Indeed, my Branch’s entire FY ‘97 research allocation was $1.7 million, inclusive of CFS. On August 4, 1997, I met with Dr. Mahy’s Administrative Officer to clarify this. He told me, although they had received an allocation of $4.2 million for CFS, that he could not pass the entire allocation to the CFS Program because some branches had insufficient budgets and Dr. Mahy had always made up such deficits with CFS and other similar monies. I can provide the names of the five individuals who attended this meeting.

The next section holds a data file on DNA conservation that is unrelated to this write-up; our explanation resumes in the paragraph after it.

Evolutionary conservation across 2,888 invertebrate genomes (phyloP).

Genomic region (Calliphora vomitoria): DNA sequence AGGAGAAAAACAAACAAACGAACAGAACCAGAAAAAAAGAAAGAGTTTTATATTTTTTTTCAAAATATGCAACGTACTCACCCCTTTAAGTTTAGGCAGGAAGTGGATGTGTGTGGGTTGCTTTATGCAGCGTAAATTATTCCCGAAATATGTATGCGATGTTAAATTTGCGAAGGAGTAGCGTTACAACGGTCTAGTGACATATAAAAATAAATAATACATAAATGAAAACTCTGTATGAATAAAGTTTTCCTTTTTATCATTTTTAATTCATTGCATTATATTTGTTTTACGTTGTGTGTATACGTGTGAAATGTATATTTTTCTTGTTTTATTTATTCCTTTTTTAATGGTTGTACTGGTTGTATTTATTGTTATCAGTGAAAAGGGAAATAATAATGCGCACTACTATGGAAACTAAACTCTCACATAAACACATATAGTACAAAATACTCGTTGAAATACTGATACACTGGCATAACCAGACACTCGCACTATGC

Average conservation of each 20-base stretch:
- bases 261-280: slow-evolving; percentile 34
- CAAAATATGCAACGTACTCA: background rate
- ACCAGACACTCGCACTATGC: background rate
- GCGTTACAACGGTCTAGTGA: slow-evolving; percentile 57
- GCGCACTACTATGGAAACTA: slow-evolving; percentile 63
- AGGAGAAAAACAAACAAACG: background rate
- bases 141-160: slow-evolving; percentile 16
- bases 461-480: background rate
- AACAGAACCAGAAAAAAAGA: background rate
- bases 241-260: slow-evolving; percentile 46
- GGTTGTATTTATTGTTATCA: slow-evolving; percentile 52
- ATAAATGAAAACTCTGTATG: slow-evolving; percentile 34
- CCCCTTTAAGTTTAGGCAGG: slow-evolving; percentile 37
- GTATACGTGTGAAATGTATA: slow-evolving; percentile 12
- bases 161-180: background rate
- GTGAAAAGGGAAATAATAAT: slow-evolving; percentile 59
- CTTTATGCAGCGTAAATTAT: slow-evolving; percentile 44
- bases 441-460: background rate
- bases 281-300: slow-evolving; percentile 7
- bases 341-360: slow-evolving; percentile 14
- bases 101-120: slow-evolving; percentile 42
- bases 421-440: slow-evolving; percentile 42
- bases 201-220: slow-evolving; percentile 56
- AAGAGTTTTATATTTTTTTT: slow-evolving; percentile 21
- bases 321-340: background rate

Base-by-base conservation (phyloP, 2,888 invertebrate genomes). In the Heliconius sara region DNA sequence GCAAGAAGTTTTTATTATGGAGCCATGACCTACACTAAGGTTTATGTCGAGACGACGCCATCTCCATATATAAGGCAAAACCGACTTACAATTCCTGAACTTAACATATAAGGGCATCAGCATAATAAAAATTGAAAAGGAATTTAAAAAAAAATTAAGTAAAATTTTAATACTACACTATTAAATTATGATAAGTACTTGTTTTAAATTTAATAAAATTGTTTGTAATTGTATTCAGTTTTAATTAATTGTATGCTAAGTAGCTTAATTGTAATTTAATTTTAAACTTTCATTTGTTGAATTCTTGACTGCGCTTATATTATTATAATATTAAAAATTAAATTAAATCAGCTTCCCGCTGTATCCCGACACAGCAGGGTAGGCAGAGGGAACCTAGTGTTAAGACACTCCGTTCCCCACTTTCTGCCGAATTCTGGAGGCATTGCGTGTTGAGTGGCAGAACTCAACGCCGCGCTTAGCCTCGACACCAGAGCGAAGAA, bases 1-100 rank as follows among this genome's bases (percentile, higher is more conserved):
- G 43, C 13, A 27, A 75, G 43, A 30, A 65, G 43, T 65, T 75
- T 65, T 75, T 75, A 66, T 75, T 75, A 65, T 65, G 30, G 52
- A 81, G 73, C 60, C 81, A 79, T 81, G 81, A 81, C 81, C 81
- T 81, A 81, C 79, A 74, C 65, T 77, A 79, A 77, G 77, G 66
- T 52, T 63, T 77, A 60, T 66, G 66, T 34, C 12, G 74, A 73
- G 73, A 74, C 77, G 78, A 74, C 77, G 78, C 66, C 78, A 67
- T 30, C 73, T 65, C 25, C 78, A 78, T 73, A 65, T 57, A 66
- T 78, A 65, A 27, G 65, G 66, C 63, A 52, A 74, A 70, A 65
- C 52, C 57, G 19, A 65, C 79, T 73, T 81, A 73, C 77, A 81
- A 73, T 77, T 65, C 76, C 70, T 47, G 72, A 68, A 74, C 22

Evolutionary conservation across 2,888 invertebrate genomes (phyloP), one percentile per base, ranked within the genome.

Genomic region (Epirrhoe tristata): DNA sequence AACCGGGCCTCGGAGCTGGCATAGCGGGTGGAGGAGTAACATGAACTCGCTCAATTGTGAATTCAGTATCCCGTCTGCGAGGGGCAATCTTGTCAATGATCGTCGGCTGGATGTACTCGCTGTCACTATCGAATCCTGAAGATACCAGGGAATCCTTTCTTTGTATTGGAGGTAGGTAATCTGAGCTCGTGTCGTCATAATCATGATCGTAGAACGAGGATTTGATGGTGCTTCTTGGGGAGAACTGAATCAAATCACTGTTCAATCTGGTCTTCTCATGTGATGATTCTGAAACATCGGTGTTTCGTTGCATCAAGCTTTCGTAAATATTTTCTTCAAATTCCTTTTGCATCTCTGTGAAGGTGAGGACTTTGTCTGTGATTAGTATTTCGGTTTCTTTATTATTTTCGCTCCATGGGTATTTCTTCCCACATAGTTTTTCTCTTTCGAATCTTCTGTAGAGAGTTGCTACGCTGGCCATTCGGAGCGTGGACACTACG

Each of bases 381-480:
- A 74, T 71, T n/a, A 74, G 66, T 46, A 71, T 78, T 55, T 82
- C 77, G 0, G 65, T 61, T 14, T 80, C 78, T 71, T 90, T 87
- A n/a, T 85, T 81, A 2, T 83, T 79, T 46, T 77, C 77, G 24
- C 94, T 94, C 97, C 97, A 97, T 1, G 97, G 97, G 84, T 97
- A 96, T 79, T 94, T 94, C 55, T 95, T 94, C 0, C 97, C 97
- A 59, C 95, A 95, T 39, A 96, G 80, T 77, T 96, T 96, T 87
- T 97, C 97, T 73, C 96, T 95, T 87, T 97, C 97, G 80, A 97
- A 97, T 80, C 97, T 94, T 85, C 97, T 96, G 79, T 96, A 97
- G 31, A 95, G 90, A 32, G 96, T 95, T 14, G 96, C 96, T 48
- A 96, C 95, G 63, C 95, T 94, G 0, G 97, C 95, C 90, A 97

CFS Research Support Fiscal Year 1998

An identical pattern is occurring in 1998. Dr. Broome reported to Congress that CDC had allocated$5.8 million for CFS and that $3.4 million would directly support research in my Branch. My entire Branch FY ‘98 allocation from Dr. Mahy is $2.5 million and this must support research involving 32 FTEs [full-time equivalent staff members] in Papillomaviruses, Herpesviruses and Poxviruses, in addition to CFS. I sent five memos to Dr. Mahy’s Administrative Officer over the last week to obtain clarification and was finally told that he would drop by some time and discuss it with me.